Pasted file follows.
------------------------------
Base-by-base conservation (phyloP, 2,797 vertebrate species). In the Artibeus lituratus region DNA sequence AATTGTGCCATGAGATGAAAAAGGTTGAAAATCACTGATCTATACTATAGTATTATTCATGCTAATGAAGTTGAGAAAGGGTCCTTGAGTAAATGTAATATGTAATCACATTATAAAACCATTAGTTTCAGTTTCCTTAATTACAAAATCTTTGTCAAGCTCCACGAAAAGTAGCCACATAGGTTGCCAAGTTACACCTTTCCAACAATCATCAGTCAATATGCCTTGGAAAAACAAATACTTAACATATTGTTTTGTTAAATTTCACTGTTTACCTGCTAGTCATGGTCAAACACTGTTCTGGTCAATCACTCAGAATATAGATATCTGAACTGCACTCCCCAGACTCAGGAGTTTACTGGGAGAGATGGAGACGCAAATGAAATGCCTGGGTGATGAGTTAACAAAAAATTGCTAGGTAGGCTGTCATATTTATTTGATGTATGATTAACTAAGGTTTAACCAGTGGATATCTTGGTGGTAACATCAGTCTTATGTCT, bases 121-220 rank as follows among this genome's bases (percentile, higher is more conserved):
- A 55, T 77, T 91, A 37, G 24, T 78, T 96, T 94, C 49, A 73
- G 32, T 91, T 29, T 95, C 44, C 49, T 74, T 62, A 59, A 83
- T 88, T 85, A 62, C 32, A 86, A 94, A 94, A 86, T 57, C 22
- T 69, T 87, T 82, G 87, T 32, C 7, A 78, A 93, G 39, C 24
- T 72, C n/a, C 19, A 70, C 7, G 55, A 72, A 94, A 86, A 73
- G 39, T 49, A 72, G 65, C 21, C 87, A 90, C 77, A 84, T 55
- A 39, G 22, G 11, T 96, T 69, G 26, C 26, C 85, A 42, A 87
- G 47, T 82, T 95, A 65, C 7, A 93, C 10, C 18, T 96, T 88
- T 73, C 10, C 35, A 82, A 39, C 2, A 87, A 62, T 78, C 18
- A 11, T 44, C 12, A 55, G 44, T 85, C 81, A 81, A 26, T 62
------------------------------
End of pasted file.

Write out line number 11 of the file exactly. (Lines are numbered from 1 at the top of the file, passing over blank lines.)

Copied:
- A 11, T 44, C 12, A 55, G 44, T 85, C 81, A 81, A 26, T 62